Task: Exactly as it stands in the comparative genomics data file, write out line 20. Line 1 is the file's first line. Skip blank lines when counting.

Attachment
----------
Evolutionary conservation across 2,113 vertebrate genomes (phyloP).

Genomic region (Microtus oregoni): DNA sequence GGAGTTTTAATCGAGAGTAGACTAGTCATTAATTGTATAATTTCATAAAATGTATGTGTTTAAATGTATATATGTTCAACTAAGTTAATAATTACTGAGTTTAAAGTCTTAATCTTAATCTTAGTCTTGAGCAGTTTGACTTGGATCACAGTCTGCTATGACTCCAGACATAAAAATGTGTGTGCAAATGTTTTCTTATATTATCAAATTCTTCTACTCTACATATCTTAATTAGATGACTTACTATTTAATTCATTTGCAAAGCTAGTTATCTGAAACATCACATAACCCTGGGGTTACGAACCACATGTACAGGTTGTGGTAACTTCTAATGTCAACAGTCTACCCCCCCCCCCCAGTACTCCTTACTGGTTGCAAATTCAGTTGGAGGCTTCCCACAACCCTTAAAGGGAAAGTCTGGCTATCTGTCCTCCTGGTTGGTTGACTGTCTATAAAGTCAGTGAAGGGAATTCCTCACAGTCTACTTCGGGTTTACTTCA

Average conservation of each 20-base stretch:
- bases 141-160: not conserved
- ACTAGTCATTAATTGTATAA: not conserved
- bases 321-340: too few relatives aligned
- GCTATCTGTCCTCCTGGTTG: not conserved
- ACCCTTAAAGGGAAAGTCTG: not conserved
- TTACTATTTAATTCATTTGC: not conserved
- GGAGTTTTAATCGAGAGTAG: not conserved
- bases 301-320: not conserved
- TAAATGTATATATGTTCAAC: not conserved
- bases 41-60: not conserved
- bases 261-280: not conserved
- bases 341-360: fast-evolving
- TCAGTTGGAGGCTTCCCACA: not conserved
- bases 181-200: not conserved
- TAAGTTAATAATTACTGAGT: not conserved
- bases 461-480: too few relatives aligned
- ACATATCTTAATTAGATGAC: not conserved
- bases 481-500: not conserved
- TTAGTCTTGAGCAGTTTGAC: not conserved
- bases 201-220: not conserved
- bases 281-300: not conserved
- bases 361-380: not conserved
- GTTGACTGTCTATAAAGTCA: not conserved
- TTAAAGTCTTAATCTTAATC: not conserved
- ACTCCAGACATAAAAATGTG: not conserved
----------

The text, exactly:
- ACATATCTTAATTAGATGAC: not conserved